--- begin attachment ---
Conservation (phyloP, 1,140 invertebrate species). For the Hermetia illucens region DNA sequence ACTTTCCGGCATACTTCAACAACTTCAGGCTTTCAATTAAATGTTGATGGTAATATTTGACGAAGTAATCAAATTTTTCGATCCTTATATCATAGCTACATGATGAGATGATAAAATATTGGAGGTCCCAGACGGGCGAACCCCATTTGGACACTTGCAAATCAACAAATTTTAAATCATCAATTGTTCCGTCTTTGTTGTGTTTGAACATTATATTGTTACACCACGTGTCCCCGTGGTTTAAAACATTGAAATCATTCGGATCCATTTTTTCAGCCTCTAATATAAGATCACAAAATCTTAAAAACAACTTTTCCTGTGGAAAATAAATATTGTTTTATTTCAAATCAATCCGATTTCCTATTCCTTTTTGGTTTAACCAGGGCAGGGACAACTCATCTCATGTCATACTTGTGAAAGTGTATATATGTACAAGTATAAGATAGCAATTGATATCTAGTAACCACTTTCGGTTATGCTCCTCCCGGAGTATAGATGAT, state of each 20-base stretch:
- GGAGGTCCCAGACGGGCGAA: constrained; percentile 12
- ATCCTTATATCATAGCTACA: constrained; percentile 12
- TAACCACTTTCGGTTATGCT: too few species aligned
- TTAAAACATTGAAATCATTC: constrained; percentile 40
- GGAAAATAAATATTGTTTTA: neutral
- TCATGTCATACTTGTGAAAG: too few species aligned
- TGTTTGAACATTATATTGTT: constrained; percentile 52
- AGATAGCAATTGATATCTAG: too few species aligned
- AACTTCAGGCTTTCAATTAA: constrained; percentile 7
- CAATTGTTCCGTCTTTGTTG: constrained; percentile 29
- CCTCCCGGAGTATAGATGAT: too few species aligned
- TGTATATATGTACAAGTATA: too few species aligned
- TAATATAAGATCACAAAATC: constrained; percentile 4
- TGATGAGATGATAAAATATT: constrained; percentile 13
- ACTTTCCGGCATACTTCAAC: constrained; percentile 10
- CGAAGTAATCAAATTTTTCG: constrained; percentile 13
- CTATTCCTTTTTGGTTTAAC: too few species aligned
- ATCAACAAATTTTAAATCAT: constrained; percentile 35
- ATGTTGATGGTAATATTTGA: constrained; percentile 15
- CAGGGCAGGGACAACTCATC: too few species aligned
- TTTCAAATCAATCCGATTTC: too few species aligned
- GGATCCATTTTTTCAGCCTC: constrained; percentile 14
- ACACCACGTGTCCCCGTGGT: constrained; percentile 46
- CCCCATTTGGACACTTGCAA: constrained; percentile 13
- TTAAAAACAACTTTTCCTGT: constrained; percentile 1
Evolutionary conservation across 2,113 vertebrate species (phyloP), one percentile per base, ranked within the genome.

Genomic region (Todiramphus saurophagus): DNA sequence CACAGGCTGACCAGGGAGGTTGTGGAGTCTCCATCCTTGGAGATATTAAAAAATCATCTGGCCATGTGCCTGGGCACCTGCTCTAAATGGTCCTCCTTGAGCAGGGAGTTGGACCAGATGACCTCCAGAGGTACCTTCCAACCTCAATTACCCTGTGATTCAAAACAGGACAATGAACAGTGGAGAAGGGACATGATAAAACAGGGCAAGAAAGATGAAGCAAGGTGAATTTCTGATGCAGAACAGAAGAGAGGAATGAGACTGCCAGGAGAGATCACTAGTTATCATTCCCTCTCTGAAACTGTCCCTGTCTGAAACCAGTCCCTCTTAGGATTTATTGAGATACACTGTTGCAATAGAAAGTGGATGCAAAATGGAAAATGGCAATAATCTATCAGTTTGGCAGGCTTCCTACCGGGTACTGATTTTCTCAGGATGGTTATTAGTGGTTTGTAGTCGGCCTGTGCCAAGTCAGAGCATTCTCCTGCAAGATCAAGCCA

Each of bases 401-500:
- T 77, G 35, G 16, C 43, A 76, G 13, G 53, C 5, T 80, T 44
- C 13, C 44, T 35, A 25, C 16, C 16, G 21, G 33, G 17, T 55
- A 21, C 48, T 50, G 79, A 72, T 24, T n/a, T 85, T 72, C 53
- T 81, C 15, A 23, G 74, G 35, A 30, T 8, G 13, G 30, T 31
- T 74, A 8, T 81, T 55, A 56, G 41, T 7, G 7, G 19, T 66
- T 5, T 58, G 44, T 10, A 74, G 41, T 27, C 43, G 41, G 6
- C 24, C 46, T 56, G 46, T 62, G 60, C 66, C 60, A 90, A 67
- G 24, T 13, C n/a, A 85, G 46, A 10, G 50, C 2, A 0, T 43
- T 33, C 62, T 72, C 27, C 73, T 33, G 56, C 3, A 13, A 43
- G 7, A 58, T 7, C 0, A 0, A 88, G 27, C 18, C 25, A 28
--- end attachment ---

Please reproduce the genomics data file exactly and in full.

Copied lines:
Conservation (phyloP, 1,140 invertebrate species). For the Hermetia illucens region DNA sequence ACTTTCCGGCATACTTCAACAACTTCAGGCTTTCAATTAAATGTTGATGGTAATATTTGACGAAGTAATCAAATTTTTCGATCCTTATATCATAGCTACATGATGAGATGATAAAATATTGGAGGTCCCAGACGGGCGAACCCCATTTGGACACTTGCAAATCAACAAATTTTAAATCATCAATTGTTCCGTCTTTGTTGTGTTTGAACATTATATTGTTACACCACGTGTCCCCGTGGTTTAAAACATTGAAATCATTCGGATCCATTTTTTCAGCCTCTAATATAAGATCACAAAATCTTAAAAACAACTTTTCCTGTGGAAAATAAATATTGTTTTATTTCAAATCAATCCGATTTCCTATTCCTTTTTGGTTTAACCAGGGCAGGGACAACTCATCTCATGTCATACTTGTGAAAGTGTATATATGTACAAGTATAAGATAGCAATTGATATCTAGTAACCACTTTCGGTTATGCTCCTCCCGGAGTATAGATGAT, state of each 20-base stretch:
- GGAGGTCCCAGACGGGCGAA: constrained; percentile 12
- ATCCTTATATCATAGCTACA: constrained; percentile 12
- TAACCACTTTCGGTTATGCT: too few species aligned
- TTAAAACATTGAAATCATTC: constrained; percentile 40
- GGAAAATAAATATTGTTTTA: neutral
- TCATGTCATACTTGTGAAAG: too few species aligned
- TGTTTGAACATTATATTGTT: constrained; percentile 52
- AGATAGCAATTGATATCTAG: too few species aligned
- AACTTCAGGCTTTCAATTAA: constrained; percentile 7
- CAATTGTTCCGTCTTTGTTG: constrained; percentile 29
- CCTCCCGGAGTATAGATGAT: too few species aligned
- TGTATATATGTACAAGTATA: too few species aligned
- TAATATAAGATCACAAAATC: constrained; percentile 4
- TGATGAGATGATAAAATATT: constrained; percentile 13
- ACTTTCCGGCATACTTCAAC: constrained; percentile 10
- CGAAGTAATCAAATTTTTCG: constrained; percentile 13
- CTATTCCTTTTTGGTTTAAC: too few species aligned
- ATCAACAAATTTTAAATCAT: constrained; percentile 35
- ATGTTGATGGTAATATTTGA: constrained; percentile 15
- CAGGGCAGGGACAACTCATC: too few species aligned
- TTTCAAATCAATCCGATTTC: too few species aligned
- GGATCCATTTTTTCAGCCTC: constrained; percentile 14
- ACACCACGTGTCCCCGTGGT: constrained; percentile 46
- CCCCATTTGGACACTTGCAA: constrained; percentile 13
- TTAAAAACAACTTTTCCTGT: constrained; percentile 1
Evolutionary conservation across 2,113 vertebrate species (phyloP), one percentile per base, ranked within the genome.

Genomic region (Todiramphus saurophagus): DNA sequence CACAGGCTGACCAGGGAGGTTGTGGAGTCTCCATCCTTGGAGATATTAAAAAATCATCTGGCCATGTGCCTGGGCACCTGCTCTAAATGGTCCTCCTTGAGCAGGGAGTTGGACCAGATGACCTCCAGAGGTACCTTCCAACCTCAATTACCCTGTGATTCAAAACAGGACAATGAACAGTGGAGAAGGGACATGATAAAACAGGGCAAGAAAGATGAAGCAAGGTGAATTTCTGATGCAGAACAGAAGAGAGGAATGAGACTGCCAGGAGAGATCACTAGTTATCATTCCCTCTCTGAAACTGTCCCTGTCTGAAACCAGTCCCTCTTAGGATTTATTGAGATACACTGTTGCAATAGAAAGTGGATGCAAAATGGAAAATGGCAATAATCTATCAGTTTGGCAGGCTTCCTACCGGGTACTGATTTTCTCAGGATGGTTATTAGTGGTTTGTAGTCGGCCTGTGCCAAGTCAGAGCATTCTCCTGCAAGATCAAGCCA

Each of bases 401-500:
- T 77, G 35, G 16, C 43, A 76, G 13, G 53, C 5, T 80, T 44
- C 13, C 44, T 35, A 25, C 16, C 16, G 21, G 33, G 17, T 55
- A 21, C 48, T 50, G 79, A 72, T 24, T n/a, T 85, T 72, C 53
- T 81, C 15, A 23, G 74, G 35, A 30, T 8, G 13, G 30, T 31
- T 74, A 8, T 81, T 55, A 56, G 41, T 7, G 7, G 19, T 66
- T 5, T 58, G 44, T 10, A 74, G 41, T 27, C 43, G 41, G 6
- C 24, C 46, T 56, G 46, T 62, G 60, C 66, C 60, A 90, A 67
- G 24, T 13, C n/a, A 85, G 46, A 10, G 50, C 2, A 0, T 43
- T 33, C 62, T 72, C 27, C 73, T 33, G 56, C 3, A 13, A 43
- G 7, A 58, T 7, C 0, A 0, A 88, G 27, C 18, C 25, A 28